Kushner is an Orientalist par excellence
When senior Trump advisor and the president’s son in law was pressured to defend the depth of his knowledge of the Israeli-Palestinian conflict that allowed for the presentation of a detailed conflict-resolving vision, he boasted that he had read 25 books on the Middle east.
Jered Kushner, might have read a number of books about this region of the world, but it is unlikely that he read the classic 1978 book Orientalism. In the first chapter of the book the late Columbia University professor of Palestinian origin, Edward. W. Said says “Orientalism can be discussed and analyzed as the corporate institution for dealing with the Orient dealing with it by making statements about it, authorizing views of it, describing it, by teaching it settling it, ruling over it: in short, Orientalism as a Western-style for dominating restructuring, and having authority over the Orient.”
Nothing more reflects Orientalism more than the content and the way the American president and his son-in-law rolled out the U.S. vision for solving the Palestinian Israeli conflict. Trump unveiled such an extremely pro-Israel and anti-Palestinian independence plan that former Jordan’s deputy prime minister and former ambassador to Tel Aviv and Washington, Marwan Muasher, described the plan to the local Radio al Balad station in Amman as nothing less than a “surrender document.”
The Orientalism theme was not limited to the 181-page U.S. document or the way it was presented to the world on January 28th. The paternalistic and racist attitude of Trump officials continued after its publication. Orientalism oozed out of the statement made by US ambassador to Israel David Friedman February 10th when he tried and justify to a reporter from the Times of Israel why Israel gets to carry out its annexation of Palestinian lands immediately while Palestinians get their highly limited sovereign state after four years and only after they ‘prove’ themselves. “This is a completely asymmetric relationship,” Friedman said of Israel and the Palestinian Authority. “Israel is a democracy. You can hold it to its word. It has an enormous relationship with the United States on multiple levels and that relationship is very solid. It is in a position today to keep its part of the bargain.” By contrast, the Palestinians are currently “not in a position to keep any bargain,” Friedman said. “The Palestinians are not united. Their government is not democratic. Their institutions are weak. Their respect for all types of norms that we hold dear — not just democracy but human rights, freedom of religion, freedom of the press — is nonexistent.”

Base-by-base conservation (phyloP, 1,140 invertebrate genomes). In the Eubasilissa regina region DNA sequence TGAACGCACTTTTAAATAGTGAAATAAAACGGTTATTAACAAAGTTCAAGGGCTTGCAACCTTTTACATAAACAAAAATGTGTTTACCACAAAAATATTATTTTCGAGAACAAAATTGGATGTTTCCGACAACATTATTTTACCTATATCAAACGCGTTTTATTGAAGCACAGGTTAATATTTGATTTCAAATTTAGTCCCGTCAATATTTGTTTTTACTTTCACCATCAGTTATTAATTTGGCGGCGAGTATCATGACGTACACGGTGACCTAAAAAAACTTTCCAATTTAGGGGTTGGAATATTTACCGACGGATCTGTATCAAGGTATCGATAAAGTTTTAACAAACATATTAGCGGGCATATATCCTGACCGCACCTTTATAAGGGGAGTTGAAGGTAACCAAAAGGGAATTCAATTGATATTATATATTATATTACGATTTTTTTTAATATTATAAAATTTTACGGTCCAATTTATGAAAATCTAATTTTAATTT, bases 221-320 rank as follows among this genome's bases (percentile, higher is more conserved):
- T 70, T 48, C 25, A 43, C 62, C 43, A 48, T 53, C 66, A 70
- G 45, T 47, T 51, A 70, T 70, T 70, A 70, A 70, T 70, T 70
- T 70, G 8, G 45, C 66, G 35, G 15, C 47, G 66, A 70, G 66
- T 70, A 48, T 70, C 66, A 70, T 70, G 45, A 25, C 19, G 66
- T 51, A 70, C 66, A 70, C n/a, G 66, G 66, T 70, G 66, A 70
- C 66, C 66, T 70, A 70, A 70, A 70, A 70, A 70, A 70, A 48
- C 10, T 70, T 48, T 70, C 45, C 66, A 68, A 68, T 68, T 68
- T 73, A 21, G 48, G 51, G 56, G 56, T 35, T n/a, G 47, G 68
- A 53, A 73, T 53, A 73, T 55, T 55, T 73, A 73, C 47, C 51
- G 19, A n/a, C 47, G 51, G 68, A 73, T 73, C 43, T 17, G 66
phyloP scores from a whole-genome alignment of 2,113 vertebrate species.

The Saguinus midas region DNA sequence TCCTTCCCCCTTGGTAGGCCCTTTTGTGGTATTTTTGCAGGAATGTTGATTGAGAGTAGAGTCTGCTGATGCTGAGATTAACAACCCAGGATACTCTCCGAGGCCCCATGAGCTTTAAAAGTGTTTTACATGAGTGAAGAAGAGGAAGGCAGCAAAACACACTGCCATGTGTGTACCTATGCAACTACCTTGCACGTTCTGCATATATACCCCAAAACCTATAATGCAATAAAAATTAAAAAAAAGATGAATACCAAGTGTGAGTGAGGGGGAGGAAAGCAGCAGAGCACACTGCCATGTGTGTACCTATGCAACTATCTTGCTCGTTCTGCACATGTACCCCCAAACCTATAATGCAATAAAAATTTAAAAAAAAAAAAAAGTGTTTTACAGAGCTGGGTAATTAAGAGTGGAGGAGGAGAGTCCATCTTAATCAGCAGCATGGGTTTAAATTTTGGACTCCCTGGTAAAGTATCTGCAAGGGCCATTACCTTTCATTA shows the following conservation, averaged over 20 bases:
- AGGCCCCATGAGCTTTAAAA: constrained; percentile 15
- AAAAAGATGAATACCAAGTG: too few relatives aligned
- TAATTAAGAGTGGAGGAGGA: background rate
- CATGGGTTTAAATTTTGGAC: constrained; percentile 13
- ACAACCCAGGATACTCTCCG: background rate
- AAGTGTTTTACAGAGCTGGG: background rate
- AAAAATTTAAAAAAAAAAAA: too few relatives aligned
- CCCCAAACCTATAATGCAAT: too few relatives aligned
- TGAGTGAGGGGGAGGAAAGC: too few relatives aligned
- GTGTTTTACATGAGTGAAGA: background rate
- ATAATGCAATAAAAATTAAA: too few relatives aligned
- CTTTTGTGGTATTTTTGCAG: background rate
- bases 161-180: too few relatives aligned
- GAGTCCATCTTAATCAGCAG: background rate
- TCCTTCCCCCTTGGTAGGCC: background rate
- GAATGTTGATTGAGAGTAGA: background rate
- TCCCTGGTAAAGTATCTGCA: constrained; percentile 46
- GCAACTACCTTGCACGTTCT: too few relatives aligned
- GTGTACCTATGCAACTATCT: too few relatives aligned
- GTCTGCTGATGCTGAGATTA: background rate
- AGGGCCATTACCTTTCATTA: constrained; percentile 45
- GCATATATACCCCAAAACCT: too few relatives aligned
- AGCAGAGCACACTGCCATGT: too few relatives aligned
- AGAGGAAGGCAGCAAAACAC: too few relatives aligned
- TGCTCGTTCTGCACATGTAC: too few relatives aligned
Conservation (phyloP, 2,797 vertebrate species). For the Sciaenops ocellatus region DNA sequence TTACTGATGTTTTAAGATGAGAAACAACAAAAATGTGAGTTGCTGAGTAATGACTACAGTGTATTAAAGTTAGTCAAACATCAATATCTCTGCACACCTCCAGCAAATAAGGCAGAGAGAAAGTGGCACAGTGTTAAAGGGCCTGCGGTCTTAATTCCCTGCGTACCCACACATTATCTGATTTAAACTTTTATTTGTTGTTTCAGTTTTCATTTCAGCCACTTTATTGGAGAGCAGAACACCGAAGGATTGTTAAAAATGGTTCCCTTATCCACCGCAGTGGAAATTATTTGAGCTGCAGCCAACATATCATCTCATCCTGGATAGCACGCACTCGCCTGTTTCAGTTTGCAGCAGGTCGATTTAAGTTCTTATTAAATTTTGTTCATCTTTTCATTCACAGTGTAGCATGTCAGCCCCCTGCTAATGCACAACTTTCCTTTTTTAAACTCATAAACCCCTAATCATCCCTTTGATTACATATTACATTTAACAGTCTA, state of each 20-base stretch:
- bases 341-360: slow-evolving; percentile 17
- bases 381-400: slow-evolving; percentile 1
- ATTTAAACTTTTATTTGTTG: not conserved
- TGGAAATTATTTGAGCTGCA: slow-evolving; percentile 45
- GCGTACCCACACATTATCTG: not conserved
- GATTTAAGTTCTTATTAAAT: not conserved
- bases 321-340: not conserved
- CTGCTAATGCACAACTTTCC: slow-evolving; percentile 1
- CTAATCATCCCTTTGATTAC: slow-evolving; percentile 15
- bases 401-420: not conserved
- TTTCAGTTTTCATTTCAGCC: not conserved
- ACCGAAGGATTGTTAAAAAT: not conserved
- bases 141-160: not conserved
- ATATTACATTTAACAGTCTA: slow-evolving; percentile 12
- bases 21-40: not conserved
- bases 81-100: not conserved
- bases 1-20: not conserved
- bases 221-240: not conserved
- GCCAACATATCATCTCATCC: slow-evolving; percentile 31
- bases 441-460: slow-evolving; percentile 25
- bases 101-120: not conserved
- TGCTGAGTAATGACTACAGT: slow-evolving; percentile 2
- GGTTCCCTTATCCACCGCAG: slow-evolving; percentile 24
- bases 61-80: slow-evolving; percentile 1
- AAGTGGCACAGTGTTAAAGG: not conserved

Ironically the one issue that Israelis and Americans case for, security for Israel and Israelis was not mentioned by Friedman. This is strange, considering Palestinians, have performed splendidly according to Israeli and US security officials.
By downgrading the rights of Palestinians because they don’t have a state while praising a country that has ruled by sheer military power over four million Palestinians for decades to be “the country that respects democracy and upholds human rights” is the ultimate in the arrogance of power and racism.
But the issue of Orientalism was not only with what was in the plan itself but in a very manner that it was presented to the world. Trump presented his plan to the world with a grinning Israeli caretaker prime minister, Binyamin Netanyahu, standing next to him, and with a room full largely of cheering Christian and Jewish Zionists and no Palestinian or Arab leaders.
By ignoring, and not even presenting, a single Palestinian out of the 13 million in Palestine and around the world, the Trump team could have said almost everything that Palestinians wanted in a peace plan and still it would have been rejected because of this glaring fatal flaw. Trump and company failed to understand or reflect the importance of dignity and national identity to Palestinians. If there was ever an orientalist document and an image that has been unveiled in the last century this plan and the optics that came with it reflect the worst part of western Orientalism.
For decades Palestinians fought against both colonial powers, Israelis, Arabs and international parties who tried to bypass them and make deals on behalf of Palestinians or look for proxies to represent the Palestinian people.
Both the PLO and later the Palestinian Authority born out of the Oslo process has not often performed well. But for Palestinians the idea that anyone other than the agreed-to Palestinian representatives can decide the future and sign the dotted line was and is totally unacceptable.